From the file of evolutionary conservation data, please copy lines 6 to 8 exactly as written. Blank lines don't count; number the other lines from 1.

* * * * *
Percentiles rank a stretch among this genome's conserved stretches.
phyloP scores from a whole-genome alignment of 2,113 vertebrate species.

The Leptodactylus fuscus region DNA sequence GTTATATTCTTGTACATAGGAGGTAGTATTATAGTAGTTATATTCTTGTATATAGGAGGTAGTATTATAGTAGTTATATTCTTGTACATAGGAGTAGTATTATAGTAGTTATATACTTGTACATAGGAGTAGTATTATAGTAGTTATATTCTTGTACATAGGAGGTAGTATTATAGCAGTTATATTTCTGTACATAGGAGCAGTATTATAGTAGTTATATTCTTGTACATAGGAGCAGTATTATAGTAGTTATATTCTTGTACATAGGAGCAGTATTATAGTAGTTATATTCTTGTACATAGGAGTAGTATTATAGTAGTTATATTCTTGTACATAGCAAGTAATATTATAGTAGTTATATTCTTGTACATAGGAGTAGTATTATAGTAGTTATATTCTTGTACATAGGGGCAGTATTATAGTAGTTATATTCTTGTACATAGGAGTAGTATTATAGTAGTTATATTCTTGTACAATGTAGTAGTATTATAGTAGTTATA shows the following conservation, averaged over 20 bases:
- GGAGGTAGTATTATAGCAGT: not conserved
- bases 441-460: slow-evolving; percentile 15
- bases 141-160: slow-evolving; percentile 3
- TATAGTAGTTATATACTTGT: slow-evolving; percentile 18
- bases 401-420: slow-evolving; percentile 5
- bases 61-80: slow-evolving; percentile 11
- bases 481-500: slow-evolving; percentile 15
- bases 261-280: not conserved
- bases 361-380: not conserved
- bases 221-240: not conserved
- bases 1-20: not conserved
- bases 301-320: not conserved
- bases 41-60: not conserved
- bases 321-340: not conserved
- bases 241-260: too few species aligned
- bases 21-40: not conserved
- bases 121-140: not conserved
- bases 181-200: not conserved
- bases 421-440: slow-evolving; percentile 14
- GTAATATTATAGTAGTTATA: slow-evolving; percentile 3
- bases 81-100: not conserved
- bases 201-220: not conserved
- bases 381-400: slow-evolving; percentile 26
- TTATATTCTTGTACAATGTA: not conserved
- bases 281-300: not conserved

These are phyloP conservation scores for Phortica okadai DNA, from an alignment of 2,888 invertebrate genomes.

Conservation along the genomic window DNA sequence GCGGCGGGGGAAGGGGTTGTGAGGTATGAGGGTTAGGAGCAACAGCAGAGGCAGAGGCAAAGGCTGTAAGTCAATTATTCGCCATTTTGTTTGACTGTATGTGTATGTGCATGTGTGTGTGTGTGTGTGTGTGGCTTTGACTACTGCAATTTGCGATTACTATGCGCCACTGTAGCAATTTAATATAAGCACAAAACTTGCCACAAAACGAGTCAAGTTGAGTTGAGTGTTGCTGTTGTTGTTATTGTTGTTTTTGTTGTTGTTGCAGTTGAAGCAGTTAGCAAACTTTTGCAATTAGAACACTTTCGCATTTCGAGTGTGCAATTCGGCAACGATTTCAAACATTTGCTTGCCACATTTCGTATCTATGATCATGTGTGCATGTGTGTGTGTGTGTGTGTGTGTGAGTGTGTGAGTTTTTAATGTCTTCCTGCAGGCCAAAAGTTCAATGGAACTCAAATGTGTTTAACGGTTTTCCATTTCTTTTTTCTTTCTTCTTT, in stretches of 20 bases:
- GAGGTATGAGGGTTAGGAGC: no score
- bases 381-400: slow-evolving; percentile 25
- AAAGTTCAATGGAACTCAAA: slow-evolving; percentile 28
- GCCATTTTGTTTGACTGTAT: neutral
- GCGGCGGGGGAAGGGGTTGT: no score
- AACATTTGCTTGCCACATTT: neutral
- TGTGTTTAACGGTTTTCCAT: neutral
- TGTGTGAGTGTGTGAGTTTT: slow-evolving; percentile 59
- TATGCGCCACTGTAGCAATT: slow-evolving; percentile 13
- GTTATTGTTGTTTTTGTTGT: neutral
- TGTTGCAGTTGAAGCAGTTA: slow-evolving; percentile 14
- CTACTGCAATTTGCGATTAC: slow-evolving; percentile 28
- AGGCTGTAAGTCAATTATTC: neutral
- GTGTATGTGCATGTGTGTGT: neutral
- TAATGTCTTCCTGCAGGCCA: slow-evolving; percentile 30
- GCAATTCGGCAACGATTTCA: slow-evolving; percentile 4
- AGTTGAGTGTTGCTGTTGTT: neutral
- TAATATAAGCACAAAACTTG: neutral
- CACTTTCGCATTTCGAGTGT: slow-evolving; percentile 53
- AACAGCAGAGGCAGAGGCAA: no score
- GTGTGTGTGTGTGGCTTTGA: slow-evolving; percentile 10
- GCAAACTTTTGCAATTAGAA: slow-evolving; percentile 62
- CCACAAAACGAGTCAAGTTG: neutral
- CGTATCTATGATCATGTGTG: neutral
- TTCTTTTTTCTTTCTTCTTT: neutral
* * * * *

- bases 141-160: slow-evolving; percentile 3
- TATAGTAGTTATATACTTGT: slow-evolving; percentile 18
- bases 401-420: slow-evolving; percentile 5